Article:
Steven, I notice that in your talent search you're asking for "pencils only"... are we not reaching a point yet where artists who work primarily in programs like Photoshop, Illustrator and Manga Studio are proving to be legitimate, effective illustrators perfectly capable of producing comics work?
I know the artist behind Marvel's Iron Man: Hypervelocity was a digital illustrator (working in Adobe Illustrator... I can find his deviantart page with a little searching if you'd like). Mark Englert inks in Manga Studio. So does EJ Su. EVERYONE colors in Photoshop or Painter.
I myself made the switch to paperless about a year and a half ago, ultimatley forced away from papers and ink when the animation studio I work for did the same. And while I feel like I'm still working my way up the learning curve, I think my work is stronger than when I relied on pencils, pens and board. Certainly it's more quickly produced with lower overheard costs.
Admittedly, digital artists tend to put a small kink in the traditional "assembly line" production method, but if an illustrator is capable of producing finished, black & white sequential line art, suitable for color (or even produce fully colored work), then why not consolidate your expenses and take one artist for the price of two or three?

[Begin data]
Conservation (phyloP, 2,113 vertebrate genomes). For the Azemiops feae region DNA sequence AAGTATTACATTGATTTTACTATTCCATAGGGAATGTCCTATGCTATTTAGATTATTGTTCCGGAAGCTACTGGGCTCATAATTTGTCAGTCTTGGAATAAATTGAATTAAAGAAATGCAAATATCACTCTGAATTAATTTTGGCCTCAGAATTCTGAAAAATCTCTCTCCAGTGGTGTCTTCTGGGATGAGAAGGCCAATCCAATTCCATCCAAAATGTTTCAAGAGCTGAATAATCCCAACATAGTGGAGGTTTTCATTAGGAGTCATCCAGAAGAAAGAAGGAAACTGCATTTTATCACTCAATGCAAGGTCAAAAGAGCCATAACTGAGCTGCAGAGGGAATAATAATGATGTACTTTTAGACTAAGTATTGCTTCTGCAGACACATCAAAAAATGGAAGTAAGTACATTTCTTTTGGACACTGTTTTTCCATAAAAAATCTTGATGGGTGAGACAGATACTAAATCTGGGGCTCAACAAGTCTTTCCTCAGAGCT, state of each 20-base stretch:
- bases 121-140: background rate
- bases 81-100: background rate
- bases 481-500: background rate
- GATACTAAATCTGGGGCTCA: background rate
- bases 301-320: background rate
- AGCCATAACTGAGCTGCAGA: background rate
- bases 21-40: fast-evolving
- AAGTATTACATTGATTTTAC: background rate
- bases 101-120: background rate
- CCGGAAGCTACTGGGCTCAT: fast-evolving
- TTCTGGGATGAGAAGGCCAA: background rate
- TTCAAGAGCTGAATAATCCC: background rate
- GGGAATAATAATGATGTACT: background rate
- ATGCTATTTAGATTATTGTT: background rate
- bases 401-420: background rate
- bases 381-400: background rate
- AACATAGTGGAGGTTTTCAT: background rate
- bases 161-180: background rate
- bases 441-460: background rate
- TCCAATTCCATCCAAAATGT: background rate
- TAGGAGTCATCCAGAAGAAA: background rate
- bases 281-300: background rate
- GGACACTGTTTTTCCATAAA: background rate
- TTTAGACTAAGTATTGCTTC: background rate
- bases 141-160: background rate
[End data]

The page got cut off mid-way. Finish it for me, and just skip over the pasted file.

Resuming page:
Not a job pitch, by the way... I'm genuinely curious about thoughts and opinions on the introduction of digital artists into the comics field. While I can't think of too many offhand, I know there's plenty and plenty more coming (I can think of at least three in Japan, though: Yukito Kishiro, Oh! Great and Tsutomu Nihei, all excellent). Personally I think it's inevitable... digital illustration has largely already consumed the rest of the commercial art industry. Marketing illustration, conceptual design, media production, the WACOM tablet rules the school.
Comics, I think, are late in catching up.
"Outside of a dog, a book is a man's best friend. Inside a dog, it's too dark to read"- Groucho Marx
Sure, digital art is a different thing, and I should have mentioned it. If you work in digital art, let's see it.
In pencil and ink art, though, most of us want to see what pencils look like because that's where the foundations are. Many aspiring artists also haven't learned how to ink to their own strengths or at least against their own witnesses, and very often they obliterate what's good in their pencils by inking them. Conversely, many aspiring artists try obliterating the weakness of their pencils with massive doses of black ink. Since it's usually not applied properly anyway, all it does is suggest there's something they're trying to hide, and there's always the suspicion (usually correct) that what they're trying to hide is something they'd ultimately be called on to draw.